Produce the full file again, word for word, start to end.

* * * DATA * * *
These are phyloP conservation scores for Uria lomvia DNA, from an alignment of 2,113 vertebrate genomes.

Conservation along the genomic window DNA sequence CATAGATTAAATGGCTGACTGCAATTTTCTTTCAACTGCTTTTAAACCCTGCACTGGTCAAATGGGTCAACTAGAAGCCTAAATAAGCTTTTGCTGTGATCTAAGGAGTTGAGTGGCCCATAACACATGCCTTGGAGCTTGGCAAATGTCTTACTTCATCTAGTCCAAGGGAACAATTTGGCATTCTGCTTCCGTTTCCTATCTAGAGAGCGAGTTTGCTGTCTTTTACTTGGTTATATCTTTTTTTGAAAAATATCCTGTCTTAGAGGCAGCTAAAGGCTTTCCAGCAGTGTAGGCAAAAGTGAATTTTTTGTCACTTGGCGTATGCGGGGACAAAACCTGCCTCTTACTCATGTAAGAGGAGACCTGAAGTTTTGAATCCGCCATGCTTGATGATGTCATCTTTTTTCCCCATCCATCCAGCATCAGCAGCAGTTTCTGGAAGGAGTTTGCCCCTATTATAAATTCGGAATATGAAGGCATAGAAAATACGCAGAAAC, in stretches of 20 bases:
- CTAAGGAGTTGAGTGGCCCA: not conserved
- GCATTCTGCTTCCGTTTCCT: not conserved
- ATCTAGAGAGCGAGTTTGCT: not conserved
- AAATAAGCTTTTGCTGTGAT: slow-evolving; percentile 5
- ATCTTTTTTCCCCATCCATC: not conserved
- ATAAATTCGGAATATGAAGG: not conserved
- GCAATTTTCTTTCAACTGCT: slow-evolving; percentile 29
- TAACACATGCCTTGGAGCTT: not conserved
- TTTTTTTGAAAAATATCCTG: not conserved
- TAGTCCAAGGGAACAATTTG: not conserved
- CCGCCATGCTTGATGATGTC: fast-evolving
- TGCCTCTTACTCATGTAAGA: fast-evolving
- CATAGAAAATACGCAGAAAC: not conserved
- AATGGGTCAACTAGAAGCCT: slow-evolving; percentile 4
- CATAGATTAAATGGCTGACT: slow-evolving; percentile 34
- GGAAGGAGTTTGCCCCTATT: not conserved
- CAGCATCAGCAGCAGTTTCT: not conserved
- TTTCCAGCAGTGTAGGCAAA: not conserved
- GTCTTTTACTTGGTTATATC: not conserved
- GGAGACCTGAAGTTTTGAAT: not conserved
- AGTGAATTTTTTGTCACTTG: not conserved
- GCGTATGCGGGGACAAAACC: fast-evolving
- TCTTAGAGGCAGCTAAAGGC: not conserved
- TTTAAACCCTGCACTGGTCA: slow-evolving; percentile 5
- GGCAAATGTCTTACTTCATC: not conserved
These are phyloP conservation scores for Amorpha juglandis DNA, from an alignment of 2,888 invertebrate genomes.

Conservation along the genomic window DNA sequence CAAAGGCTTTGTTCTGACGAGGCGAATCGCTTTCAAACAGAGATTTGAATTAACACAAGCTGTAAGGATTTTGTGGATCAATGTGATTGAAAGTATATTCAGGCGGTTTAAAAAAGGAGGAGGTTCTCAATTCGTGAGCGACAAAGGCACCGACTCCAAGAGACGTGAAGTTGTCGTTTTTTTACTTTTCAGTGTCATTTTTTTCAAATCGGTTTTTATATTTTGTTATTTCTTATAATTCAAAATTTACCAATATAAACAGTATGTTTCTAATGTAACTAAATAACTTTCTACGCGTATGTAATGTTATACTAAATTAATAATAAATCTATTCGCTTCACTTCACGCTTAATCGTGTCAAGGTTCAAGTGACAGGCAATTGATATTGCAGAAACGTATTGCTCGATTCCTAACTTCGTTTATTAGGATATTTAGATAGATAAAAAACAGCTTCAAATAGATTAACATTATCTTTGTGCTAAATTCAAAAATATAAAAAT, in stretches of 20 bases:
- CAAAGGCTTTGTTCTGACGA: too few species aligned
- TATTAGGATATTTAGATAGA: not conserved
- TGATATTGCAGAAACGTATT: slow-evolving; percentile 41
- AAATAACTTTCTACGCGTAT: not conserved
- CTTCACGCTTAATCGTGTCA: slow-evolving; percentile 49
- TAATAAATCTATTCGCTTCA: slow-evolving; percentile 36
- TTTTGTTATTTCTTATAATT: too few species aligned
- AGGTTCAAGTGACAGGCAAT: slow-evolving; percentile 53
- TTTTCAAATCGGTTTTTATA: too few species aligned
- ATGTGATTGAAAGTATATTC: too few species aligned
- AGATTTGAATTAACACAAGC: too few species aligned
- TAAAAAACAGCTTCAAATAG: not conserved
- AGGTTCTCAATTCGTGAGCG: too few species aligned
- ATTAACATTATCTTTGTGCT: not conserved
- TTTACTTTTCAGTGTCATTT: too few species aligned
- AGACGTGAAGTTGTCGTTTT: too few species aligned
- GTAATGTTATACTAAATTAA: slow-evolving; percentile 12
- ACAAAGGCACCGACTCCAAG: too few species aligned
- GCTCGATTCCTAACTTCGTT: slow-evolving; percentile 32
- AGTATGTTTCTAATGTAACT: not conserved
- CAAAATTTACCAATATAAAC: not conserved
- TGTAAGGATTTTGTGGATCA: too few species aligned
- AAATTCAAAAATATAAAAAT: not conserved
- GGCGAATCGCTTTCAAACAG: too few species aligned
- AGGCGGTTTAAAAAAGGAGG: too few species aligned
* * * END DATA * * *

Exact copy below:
These are phyloP conservation scores for Uria lomvia DNA, from an alignment of 2,113 vertebrate genomes.

Conservation along the genomic window DNA sequence CATAGATTAAATGGCTGACTGCAATTTTCTTTCAACTGCTTTTAAACCCTGCACTGGTCAAATGGGTCAACTAGAAGCCTAAATAAGCTTTTGCTGTGATCTAAGGAGTTGAGTGGCCCATAACACATGCCTTGGAGCTTGGCAAATGTCTTACTTCATCTAGTCCAAGGGAACAATTTGGCATTCTGCTTCCGTTTCCTATCTAGAGAGCGAGTTTGCTGTCTTTTACTTGGTTATATCTTTTTTTGAAAAATATCCTGTCTTAGAGGCAGCTAAAGGCTTTCCAGCAGTGTAGGCAAAAGTGAATTTTTTGTCACTTGGCGTATGCGGGGACAAAACCTGCCTCTTACTCATGTAAGAGGAGACCTGAAGTTTTGAATCCGCCATGCTTGATGATGTCATCTTTTTTCCCCATCCATCCAGCATCAGCAGCAGTTTCTGGAAGGAGTTTGCCCCTATTATAAATTCGGAATATGAAGGCATAGAAAATACGCAGAAAC, in stretches of 20 bases:
- CTAAGGAGTTGAGTGGCCCA: not conserved
- GCATTCTGCTTCCGTTTCCT: not conserved
- ATCTAGAGAGCGAGTTTGCT: not conserved
- AAATAAGCTTTTGCTGTGAT: slow-evolving; percentile 5
- ATCTTTTTTCCCCATCCATC: not conserved
- ATAAATTCGGAATATGAAGG: not conserved
- GCAATTTTCTTTCAACTGCT: slow-evolving; percentile 29
- TAACACATGCCTTGGAGCTT: not conserved
- TTTTTTTGAAAAATATCCTG: not conserved
- TAGTCCAAGGGAACAATTTG: not conserved
- CCGCCATGCTTGATGATGTC: fast-evolving
- TGCCTCTTACTCATGTAAGA: fast-evolving
- CATAGAAAATACGCAGAAAC: not conserved
- AATGGGTCAACTAGAAGCCT: slow-evolving; percentile 4
- CATAGATTAAATGGCTGACT: slow-evolving; percentile 34
- GGAAGGAGTTTGCCCCTATT: not conserved
- CAGCATCAGCAGCAGTTTCT: not conserved
- TTTCCAGCAGTGTAGGCAAA: not conserved
- GTCTTTTACTTGGTTATATC: not conserved
- GGAGACCTGAAGTTTTGAAT: not conserved
- AGTGAATTTTTTGTCACTTG: not conserved
- GCGTATGCGGGGACAAAACC: fast-evolving
- TCTTAGAGGCAGCTAAAGGC: not conserved
- TTTAAACCCTGCACTGGTCA: slow-evolving; percentile 5
- GGCAAATGTCTTACTTCATC: not conserved
These are phyloP conservation scores for Amorpha juglandis DNA, from an alignment of 2,888 invertebrate genomes.

Conservation along the genomic window DNA sequence CAAAGGCTTTGTTCTGACGAGGCGAATCGCTTTCAAACAGAGATTTGAATTAACACAAGCTGTAAGGATTTTGTGGATCAATGTGATTGAAAGTATATTCAGGCGGTTTAAAAAAGGAGGAGGTTCTCAATTCGTGAGCGACAAAGGCACCGACTCCAAGAGACGTGAAGTTGTCGTTTTTTTACTTTTCAGTGTCATTTTTTTCAAATCGGTTTTTATATTTTGTTATTTCTTATAATTCAAAATTTACCAATATAAACAGTATGTTTCTAATGTAACTAAATAACTTTCTACGCGTATGTAATGTTATACTAAATTAATAATAAATCTATTCGCTTCACTTCACGCTTAATCGTGTCAAGGTTCAAGTGACAGGCAATTGATATTGCAGAAACGTATTGCTCGATTCCTAACTTCGTTTATTAGGATATTTAGATAGATAAAAAACAGCTTCAAATAGATTAACATTATCTTTGTGCTAAATTCAAAAATATAAAAAT, in stretches of 20 bases:
- CAAAGGCTTTGTTCTGACGA: too few species aligned
- TATTAGGATATTTAGATAGA: not conserved
- TGATATTGCAGAAACGTATT: slow-evolving; percentile 41
- AAATAACTTTCTACGCGTAT: not conserved
- CTTCACGCTTAATCGTGTCA: slow-evolving; percentile 49
- TAATAAATCTATTCGCTTCA: slow-evolving; percentile 36
- TTTTGTTATTTCTTATAATT: too few species aligned
- AGGTTCAAGTGACAGGCAAT: slow-evolving; percentile 53
- TTTTCAAATCGGTTTTTATA: too few species aligned
- ATGTGATTGAAAGTATATTC: too few species aligned
- AGATTTGAATTAACACAAGC: too few species aligned
- TAAAAAACAGCTTCAAATAG: not conserved
- AGGTTCTCAATTCGTGAGCG: too few species aligned
- ATTAACATTATCTTTGTGCT: not conserved
- TTTACTTTTCAGTGTCATTT: too few species aligned
- AGACGTGAAGTTGTCGTTTT: too few species aligned
- GTAATGTTATACTAAATTAA: slow-evolving; percentile 12
- ACAAAGGCACCGACTCCAAG: too few species aligned
- GCTCGATTCCTAACTTCGTT: slow-evolving; percentile 32
- AGTATGTTTCTAATGTAACT: not conserved
- CAAAATTTACCAATATAAAC: not conserved
- TGTAAGGATTTTGTGGATCA: too few species aligned
- AAATTCAAAAATATAAAAAT: not conserved
- GGCGAATCGCTTTCAAACAG: too few species aligned
- AGGCGGTTTAAAAAAGGAGG: too few species aligned